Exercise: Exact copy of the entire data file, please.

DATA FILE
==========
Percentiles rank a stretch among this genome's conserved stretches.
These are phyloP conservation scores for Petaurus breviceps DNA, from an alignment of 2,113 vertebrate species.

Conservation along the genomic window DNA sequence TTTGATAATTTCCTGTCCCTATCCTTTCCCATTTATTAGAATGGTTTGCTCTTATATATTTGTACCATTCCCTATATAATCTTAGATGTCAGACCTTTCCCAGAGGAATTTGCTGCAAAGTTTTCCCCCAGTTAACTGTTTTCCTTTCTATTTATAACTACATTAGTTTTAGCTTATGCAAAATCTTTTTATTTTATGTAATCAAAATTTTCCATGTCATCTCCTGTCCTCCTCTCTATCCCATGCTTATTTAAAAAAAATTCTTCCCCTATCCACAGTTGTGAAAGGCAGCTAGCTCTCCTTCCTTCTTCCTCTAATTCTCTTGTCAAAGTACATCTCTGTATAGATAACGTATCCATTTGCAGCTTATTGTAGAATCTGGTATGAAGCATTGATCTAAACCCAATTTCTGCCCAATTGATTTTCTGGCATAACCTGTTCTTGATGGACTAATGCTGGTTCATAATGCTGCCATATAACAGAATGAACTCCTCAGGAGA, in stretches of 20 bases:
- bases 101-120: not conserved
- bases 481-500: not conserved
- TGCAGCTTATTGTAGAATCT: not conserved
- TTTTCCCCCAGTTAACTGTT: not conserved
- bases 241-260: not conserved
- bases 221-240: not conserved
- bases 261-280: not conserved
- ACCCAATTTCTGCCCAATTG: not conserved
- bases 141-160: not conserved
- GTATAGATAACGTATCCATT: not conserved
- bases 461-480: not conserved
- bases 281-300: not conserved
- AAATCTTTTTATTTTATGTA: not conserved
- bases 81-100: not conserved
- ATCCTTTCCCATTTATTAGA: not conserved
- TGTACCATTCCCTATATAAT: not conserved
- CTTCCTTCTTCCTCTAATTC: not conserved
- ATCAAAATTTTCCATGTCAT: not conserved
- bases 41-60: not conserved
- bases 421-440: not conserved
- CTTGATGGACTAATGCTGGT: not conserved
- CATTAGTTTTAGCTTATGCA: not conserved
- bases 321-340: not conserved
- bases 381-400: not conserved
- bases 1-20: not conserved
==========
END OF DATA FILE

Percentiles rank a stretch among this genome's conserved stretches.
These are phyloP conservation scores for Petaurus breviceps DNA, from an alignment of 2,113 vertebrate species.

Conservation along the genomic window DNA sequence TTTGATAATTTCCTGTCCCTATCCTTTCCCATTTATTAGAATGGTTTGCTCTTATATATTTGTACCATTCCCTATATAATCTTAGATGTCAGACCTTTCCCAGAGGAATTTGCTGCAAAGTTTTCCCCCAGTTAACTGTTTTCCTTTCTATTTATAACTACATTAGTTTTAGCTTATGCAAAATCTTTTTATTTTATGTAATCAAAATTTTCCATGTCATCTCCTGTCCTCCTCTCTATCCCATGCTTATTTAAAAAAAATTCTTCCCCTATCCACAGTTGTGAAAGGCAGCTAGCTCTCCTTCCTTCTTCCTCTAATTCTCTTGTCAAAGTACATCTCTGTATAGATAACGTATCCATTTGCAGCTTATTGTAGAATCTGGTATGAAGCATTGATCTAAACCCAATTTCTGCCCAATTGATTTTCTGGCATAACCTGTTCTTGATGGACTAATGCTGGTTCATAATGCTGCCATATAACAGAATGAACTCCTCAGGAGA, in stretches of 20 bases:
- bases 101-120: not conserved
- bases 481-500: not conserved
- TGCAGCTTATTGTAGAATCT: not conserved
- TTTTCCCCCAGTTAACTGTT: not conserved
- bases 241-260: not conserved
- bases 221-240: not conserved
- bases 261-280: not conserved
- ACCCAATTTCTGCCCAATTG: not conserved
- bases 141-160: not conserved
- GTATAGATAACGTATCCATT: not conserved
- bases 461-480: not conserved
- bases 281-300: not conserved
- AAATCTTTTTATTTTATGTA: not conserved
- bases 81-100: not conserved
- ATCCTTTCCCATTTATTAGA: not conserved
- TGTACCATTCCCTATATAAT: not conserved
- CTTCCTTCTTCCTCTAATTC: not conserved
- ATCAAAATTTTCCATGTCAT: not conserved
- bases 41-60: not conserved
- bases 421-440: not conserved
- CTTGATGGACTAATGCTGGT: not conserved
- CATTAGTTTTAGCTTATGCA: not conserved
- bases 321-340: not conserved
- bases 381-400: not conserved
- bases 1-20: not conserved